I never follow a pattern exactly as written. I try, but it never works. So last year, when I found a cardigan sweater pattern that I loved, I decided I’d try it. No changes.
Well, almost no changes.
The pattern was Comfiest Knit Cardigan by Mama in a Stitch. I chose to make a size small, so that I’d have no ease (meaning that the chest measurement of the sweater was exactly the same as my own bust measurement). I intended to wear it open, since it was designed without buttons or a belt. I used Lion Brand Heartland in Mount Rainier and Loops and Threads Impeccable in Raspberry (I think–I bought it a while ago), with size 8 needles. The only adjustments I made were the addition of stripes and changing the decreases on the sleeves. The pattern calls for decreases every fourth row, but that seemed like too steep an angle, so I decreased every sixth row (the RS raspberry row) instead.
I sewed the pieces together, tried it on… and couldn’t even fit my arms through the sleeves. So I ripped out the seams, and I tried knitting a narrow panel to join the pieces, hoping that would expand it enough.
It did not.
So after a lengthy time out (I kept the pieces in my knitting bag for weeks), I frogged the whole thing. I cast on again, and this time I made loads of changes.
- I went up to a size large, since this pattern is apparently designed to fit with a bit of positive ease.
- Instead of knitting the two fronts and the back in three separate pieces, I knit them as one piece and then separated them when I got to where the arm holes would go. Then I did a three needle bind off to attach the fronts and back at the shoulders so that I could avoid sewing them later.
- I made the sleeves even larger than the size called for because I like more range of motion. (I ended up with about 2 inches of positive ease in the upper arms, which the sleeves for this size wouldn’t have given me.)
- I began the sleeves from the cuff rather than the shoulder. This meant that every six rows (I kept my previous adjustment for the angle of the sleeves) I was increasing rather than decreasing.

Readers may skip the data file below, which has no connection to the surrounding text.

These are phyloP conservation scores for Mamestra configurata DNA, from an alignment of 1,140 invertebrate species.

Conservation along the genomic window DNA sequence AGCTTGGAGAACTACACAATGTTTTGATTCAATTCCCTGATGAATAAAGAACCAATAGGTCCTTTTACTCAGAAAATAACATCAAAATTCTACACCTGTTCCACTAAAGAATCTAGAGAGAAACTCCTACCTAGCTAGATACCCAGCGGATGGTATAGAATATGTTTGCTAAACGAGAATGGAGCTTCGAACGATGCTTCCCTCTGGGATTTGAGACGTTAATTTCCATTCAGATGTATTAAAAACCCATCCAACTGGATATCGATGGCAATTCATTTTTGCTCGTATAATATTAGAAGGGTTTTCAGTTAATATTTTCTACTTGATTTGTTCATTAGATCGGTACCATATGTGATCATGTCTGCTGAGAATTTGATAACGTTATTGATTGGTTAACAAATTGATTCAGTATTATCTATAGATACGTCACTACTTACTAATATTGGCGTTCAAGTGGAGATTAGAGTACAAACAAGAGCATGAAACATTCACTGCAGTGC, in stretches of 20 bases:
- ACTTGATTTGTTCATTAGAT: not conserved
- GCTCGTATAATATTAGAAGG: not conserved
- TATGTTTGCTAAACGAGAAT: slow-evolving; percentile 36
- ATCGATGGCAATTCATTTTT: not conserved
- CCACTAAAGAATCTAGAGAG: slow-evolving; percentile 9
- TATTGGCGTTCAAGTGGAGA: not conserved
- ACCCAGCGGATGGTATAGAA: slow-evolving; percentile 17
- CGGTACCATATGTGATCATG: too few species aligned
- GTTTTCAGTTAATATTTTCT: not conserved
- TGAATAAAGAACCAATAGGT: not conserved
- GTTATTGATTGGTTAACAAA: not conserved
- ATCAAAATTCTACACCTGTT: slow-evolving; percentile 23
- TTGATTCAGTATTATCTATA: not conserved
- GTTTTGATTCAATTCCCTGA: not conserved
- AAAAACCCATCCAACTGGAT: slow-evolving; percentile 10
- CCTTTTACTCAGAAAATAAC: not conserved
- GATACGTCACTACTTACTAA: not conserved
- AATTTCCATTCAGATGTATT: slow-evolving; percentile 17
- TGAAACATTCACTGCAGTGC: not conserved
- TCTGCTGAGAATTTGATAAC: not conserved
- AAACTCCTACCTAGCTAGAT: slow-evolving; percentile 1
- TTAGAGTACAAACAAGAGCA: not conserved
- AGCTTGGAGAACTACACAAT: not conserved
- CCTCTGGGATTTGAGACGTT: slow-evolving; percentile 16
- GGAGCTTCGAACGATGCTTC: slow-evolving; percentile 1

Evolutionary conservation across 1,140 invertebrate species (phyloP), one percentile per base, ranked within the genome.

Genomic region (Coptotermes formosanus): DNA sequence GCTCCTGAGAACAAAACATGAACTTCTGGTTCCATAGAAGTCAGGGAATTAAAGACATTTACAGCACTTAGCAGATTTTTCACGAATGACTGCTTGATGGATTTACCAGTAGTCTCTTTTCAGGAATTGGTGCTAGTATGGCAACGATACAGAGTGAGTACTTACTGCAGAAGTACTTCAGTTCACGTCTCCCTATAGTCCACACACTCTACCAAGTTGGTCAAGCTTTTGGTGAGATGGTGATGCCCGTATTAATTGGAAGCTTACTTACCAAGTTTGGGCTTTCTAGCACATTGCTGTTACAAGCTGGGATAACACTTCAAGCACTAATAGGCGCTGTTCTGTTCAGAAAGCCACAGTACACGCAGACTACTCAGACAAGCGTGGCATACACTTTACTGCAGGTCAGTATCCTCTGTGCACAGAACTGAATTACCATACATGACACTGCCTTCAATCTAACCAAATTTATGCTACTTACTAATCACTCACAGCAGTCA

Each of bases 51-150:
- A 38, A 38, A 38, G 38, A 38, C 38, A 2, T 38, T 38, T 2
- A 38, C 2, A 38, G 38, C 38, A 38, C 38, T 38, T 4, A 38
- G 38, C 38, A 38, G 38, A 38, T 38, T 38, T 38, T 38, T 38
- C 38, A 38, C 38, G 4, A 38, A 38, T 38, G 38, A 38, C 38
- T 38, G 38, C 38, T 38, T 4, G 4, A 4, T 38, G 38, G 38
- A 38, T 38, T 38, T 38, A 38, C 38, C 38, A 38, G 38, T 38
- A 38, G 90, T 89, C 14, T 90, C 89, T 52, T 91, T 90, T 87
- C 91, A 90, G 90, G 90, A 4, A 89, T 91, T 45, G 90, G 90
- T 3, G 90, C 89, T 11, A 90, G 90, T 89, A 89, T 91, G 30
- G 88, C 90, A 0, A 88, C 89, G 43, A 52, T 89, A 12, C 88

- I also knit the cuffs of the sleeves flat on straight needles before joining them and knitting the sleeves in the round. Knitting the sleeves in the round meant I could avoid sewing a couple of seams (and after I already sewed the whole thing together once, I was eager to avoid any seams I could). But keeping the cuffs flat allowed me to add thumb holes when I sewed the ends under.
- Once the sleeves were sewn in, I picked up the stitches for the collar around the front edges and back neck as instructed, except that I went down a needle size (to size 7) to keep it a little tighter. I also only made the collar about 2 inches instead of 2.5 inches, but not for any particular reason. It just looked done.
Now that it’s finished, I absolutely love the sweater. I’m so glad I frogged it and started fresh, and I can’t wait to wear it all next winter. I still have to get over my personal block about wearing my handknits (it’s so easy to wear a fleece or sweatshirt that I can throw in the laundry and not worry about special care instructions or air drying), but I fully intend to conquer my fears and make this sweater a routine part of my wardrobe.
Considering a cardi of your own? This pattern is totally worth it, but here are my recommendations based on my experiences:
- First, choose a size that gives you at least two inches positive ease in the chest.
- Second, measure your upper arms and make sure you knit the sleeves to give yourself positive ease there too. If that means knitting the sleeves from a different size, do it.
- Third, feel free to experiment. Add stripes, add texture, add thumbholes…. whatever you like. Knit pockets or don’t. Remember that you’re the one who’ll be wearing this, so do what you like. (Unless it’s a gift, in which case, make the tweaks the recipient will like.)
Do you often make changes to patterns you knit? Do you wear garments you’ve made yourself?